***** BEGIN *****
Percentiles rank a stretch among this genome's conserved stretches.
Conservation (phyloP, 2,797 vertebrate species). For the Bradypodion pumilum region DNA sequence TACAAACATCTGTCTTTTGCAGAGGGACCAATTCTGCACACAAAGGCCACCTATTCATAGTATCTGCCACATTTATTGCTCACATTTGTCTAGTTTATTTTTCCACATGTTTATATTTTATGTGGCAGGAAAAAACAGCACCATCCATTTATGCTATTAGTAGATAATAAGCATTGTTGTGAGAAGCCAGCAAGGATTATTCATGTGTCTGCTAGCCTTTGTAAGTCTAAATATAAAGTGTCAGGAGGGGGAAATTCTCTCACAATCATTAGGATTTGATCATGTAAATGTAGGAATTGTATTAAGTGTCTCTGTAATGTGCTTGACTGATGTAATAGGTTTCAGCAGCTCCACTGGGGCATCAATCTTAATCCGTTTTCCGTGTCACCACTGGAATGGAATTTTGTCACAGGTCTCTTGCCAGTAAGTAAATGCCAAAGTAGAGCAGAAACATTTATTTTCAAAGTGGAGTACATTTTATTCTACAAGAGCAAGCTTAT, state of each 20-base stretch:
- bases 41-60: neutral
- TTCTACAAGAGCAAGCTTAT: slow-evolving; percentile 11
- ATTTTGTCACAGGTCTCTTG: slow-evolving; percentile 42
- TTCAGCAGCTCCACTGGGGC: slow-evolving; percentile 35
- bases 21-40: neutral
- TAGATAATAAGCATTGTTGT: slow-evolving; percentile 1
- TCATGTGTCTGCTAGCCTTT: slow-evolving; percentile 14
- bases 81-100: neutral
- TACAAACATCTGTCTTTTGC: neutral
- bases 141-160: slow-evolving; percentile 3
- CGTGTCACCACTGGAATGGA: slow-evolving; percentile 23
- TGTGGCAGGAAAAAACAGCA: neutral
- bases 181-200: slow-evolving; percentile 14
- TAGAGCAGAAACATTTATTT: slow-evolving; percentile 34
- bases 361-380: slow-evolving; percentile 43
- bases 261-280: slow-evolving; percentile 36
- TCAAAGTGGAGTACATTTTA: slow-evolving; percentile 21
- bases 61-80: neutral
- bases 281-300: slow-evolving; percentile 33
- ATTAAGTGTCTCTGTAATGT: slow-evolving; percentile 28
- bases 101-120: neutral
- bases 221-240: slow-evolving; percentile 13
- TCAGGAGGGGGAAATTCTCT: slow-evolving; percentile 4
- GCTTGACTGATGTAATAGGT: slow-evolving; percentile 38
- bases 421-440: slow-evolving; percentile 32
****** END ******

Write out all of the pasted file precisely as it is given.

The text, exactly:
Percentiles rank a stretch among this genome's conserved stretches.
Conservation (phyloP, 2,797 vertebrate species). For the Bradypodion pumilum region DNA sequence TACAAACATCTGTCTTTTGCAGAGGGACCAATTCTGCACACAAAGGCCACCTATTCATAGTATCTGCCACATTTATTGCTCACATTTGTCTAGTTTATTTTTCCACATGTTTATATTTTATGTGGCAGGAAAAAACAGCACCATCCATTTATGCTATTAGTAGATAATAAGCATTGTTGTGAGAAGCCAGCAAGGATTATTCATGTGTCTGCTAGCCTTTGTAAGTCTAAATATAAAGTGTCAGGAGGGGGAAATTCTCTCACAATCATTAGGATTTGATCATGTAAATGTAGGAATTGTATTAAGTGTCTCTGTAATGTGCTTGACTGATGTAATAGGTTTCAGCAGCTCCACTGGGGCATCAATCTTAATCCGTTTTCCGTGTCACCACTGGAATGGAATTTTGTCACAGGTCTCTTGCCAGTAAGTAAATGCCAAAGTAGAGCAGAAACATTTATTTTCAAAGTGGAGTACATTTTATTCTACAAGAGCAAGCTTAT, state of each 20-base stretch:
- bases 41-60: neutral
- TTCTACAAGAGCAAGCTTAT: slow-evolving; percentile 11
- ATTTTGTCACAGGTCTCTTG: slow-evolving; percentile 42
- TTCAGCAGCTCCACTGGGGC: slow-evolving; percentile 35
- bases 21-40: neutral
- TAGATAATAAGCATTGTTGT: slow-evolving; percentile 1
- TCATGTGTCTGCTAGCCTTT: slow-evolving; percentile 14
- bases 81-100: neutral
- TACAAACATCTGTCTTTTGC: neutral
- bases 141-160: slow-evolving; percentile 3
- CGTGTCACCACTGGAATGGA: slow-evolving; percentile 23
- TGTGGCAGGAAAAAACAGCA: neutral
- bases 181-200: slow-evolving; percentile 14
- TAGAGCAGAAACATTTATTT: slow-evolving; percentile 34
- bases 361-380: slow-evolving; percentile 43
- bases 261-280: slow-evolving; percentile 36
- TCAAAGTGGAGTACATTTTA: slow-evolving; percentile 21
- bases 61-80: neutral
- bases 281-300: slow-evolving; percentile 33
- ATTAAGTGTCTCTGTAATGT: slow-evolving; percentile 28
- bases 101-120: neutral
- bases 221-240: slow-evolving; percentile 13
- TCAGGAGGGGGAAATTCTCT: slow-evolving; percentile 4
- GCTTGACTGATGTAATAGGT: slow-evolving; percentile 38
- bases 421-440: slow-evolving; percentile 32